If the Redeemer’s suffering and death is the satisfaction for your sin and guilt – if it is the satisfaction, then he does indeed step into your place for you, or he, the one who makes satisfaction, steps into your place, suffering in your place the punishment of sin so that you might be saved, suffering in your place death so that you might live – did he not and does he not then put himself completely in your place?.... [And] so the satisfaction of Atonement means that you step aside and that he takes your place…. What is the comfort of Redemption but this, that the substitute, atoning, puts himself completely in your place!.... [Therefore] you, behind him saved, the judgment past, may enter into life, where once again he has prepared a place for you (KW 18:123-24).
Living With Christ
So rejoice in Christ for he is your light and your salvation (Psalm 27:1). Trust in him and have a peace which the world cannot give (John 14:27). Don’t hold back. Don’t be “offended” (John 6:61). Don’t be “ashamed” (Mark 8:38). Instead let us take these words of encouragement from Kierkegaard to heart:
Decisiveness in life tries in vain to snare the individual, but the benediction upon the moment of decision waits in vain.… And if this keeps on for a long time, we finally are captured…. Then it will be said: “Look, everything is ready; look, the cruelty of abstraction exposes the vanity of the finite in itself; look, the abyss of the infinite is opening up;… God is waiting! Leap, then, into the embrace of God” (KW 14:76, 108).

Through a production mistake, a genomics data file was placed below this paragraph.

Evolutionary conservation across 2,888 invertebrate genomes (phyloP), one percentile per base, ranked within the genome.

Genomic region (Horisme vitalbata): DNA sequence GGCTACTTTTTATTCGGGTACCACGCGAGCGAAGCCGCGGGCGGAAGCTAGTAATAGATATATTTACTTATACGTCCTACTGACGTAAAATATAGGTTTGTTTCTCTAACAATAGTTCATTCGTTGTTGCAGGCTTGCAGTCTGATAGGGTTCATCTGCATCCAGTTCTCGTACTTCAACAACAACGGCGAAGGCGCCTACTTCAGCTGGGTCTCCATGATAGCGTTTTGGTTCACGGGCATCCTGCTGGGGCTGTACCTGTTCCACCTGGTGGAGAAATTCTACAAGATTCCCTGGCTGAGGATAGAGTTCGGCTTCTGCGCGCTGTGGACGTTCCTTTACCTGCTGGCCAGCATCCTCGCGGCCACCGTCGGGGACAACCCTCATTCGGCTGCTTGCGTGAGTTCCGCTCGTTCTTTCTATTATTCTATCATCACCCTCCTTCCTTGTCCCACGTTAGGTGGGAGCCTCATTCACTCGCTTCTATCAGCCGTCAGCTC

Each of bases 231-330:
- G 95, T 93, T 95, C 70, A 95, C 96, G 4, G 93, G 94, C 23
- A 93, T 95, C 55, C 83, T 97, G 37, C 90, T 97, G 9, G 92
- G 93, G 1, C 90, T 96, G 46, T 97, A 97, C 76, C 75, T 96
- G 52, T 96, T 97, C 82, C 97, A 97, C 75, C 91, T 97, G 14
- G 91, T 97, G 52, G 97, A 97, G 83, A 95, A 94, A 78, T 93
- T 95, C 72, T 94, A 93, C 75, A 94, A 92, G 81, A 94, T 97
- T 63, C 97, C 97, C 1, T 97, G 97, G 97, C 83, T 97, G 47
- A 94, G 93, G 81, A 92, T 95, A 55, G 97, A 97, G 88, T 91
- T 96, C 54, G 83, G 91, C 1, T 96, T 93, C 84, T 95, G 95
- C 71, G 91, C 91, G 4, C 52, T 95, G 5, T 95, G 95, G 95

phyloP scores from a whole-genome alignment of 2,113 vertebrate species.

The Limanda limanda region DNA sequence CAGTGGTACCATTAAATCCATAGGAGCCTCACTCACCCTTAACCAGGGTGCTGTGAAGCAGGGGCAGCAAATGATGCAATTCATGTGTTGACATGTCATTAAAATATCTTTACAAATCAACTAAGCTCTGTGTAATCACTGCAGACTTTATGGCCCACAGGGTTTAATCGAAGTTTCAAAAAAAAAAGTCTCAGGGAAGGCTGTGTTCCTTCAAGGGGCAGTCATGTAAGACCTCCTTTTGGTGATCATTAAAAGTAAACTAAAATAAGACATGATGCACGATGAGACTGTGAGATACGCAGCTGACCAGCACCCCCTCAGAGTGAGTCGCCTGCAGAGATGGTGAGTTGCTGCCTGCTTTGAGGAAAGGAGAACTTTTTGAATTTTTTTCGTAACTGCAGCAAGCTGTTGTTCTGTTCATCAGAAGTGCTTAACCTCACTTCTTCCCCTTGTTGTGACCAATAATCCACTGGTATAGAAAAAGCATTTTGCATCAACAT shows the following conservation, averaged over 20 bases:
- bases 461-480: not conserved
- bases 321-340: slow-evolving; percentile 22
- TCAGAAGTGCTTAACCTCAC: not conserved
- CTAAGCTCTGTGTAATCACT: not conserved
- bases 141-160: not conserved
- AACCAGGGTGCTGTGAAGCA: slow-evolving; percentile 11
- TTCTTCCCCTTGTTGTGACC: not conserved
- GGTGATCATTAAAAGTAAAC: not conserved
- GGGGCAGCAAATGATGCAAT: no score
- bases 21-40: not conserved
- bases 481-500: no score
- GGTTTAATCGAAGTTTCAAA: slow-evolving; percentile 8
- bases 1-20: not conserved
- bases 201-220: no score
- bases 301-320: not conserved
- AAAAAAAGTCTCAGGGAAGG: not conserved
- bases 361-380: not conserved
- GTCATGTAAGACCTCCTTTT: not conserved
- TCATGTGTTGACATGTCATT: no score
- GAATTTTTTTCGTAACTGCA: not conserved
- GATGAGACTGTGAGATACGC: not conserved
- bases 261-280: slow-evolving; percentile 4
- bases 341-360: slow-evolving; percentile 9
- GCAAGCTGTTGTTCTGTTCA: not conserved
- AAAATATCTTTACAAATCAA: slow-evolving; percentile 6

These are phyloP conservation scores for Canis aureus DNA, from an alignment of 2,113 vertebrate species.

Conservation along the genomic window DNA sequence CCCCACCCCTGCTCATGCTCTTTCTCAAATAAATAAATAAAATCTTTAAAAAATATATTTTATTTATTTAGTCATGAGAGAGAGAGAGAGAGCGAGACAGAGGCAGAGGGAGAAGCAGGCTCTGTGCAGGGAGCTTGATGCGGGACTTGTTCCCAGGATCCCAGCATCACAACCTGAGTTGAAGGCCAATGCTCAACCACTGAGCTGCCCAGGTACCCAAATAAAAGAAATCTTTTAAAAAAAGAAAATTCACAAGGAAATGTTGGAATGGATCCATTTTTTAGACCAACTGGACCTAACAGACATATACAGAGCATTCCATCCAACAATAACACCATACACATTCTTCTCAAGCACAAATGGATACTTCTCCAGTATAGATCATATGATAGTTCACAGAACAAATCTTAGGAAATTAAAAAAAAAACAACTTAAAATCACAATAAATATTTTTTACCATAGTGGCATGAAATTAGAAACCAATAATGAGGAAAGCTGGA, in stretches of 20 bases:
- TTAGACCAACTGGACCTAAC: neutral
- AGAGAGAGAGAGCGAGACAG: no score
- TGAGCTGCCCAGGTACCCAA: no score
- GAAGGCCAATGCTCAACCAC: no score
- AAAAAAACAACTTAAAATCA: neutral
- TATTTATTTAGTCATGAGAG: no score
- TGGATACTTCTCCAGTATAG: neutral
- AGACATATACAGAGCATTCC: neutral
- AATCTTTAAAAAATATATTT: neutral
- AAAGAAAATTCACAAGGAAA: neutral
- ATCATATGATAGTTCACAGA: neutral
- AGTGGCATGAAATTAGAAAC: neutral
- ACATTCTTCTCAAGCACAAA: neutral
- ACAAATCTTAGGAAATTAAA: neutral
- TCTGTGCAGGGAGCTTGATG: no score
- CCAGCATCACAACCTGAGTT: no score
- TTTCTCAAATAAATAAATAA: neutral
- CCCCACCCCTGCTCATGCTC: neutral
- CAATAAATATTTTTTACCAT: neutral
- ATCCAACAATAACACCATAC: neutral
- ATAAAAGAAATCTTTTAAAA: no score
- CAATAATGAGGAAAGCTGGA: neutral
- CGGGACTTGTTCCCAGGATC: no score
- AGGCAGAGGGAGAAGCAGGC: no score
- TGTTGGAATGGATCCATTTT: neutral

So believe in Christ (John 14:1) – for God himself is pulling on your soul to believe in him (KW 17:253). Then receive him in the Lord’s supper this day, for in this bread and the wine is life (John 6:53). Come to the table of God, and bring these words with you:
I long with all my heart for this supper, for this supper that is in his remembrance…. But the longing for fellowship with your Savior and Redeemer should increase every time you remember [Christ]. He is not one who is dead and departed but one who is living. Indeed, you are really to live in and together with him; he is to be and become your life (KW 17:261).
Eating and drinking to remember Jesus therefore involves far more than recalling a bygone teacher. It means to embark on a new life.
Now since the word and sacrament this day have come to us, they also equip us to do good deeds in Christ’s name (Ephesians 4:12; Colossians 3:17). And that is because, as Kierkegaard once said,
faith expressly signifies the deep, strong, blessed restlessness that drives the believer so that he cannot settle down at rest in this world [for] a believer travels forward (KW 15:218).
And where should we go? What should we do – by the mercy of God? Well, let us do this – “hold fast to the traditions” of Christ that save us (2 Thessalonians 2:15) – and to them alone! Amen.
(Also published in Lutheran Forum Online, posted November
(Also published in Lutheran Forum Online, posted November 25, 2010.)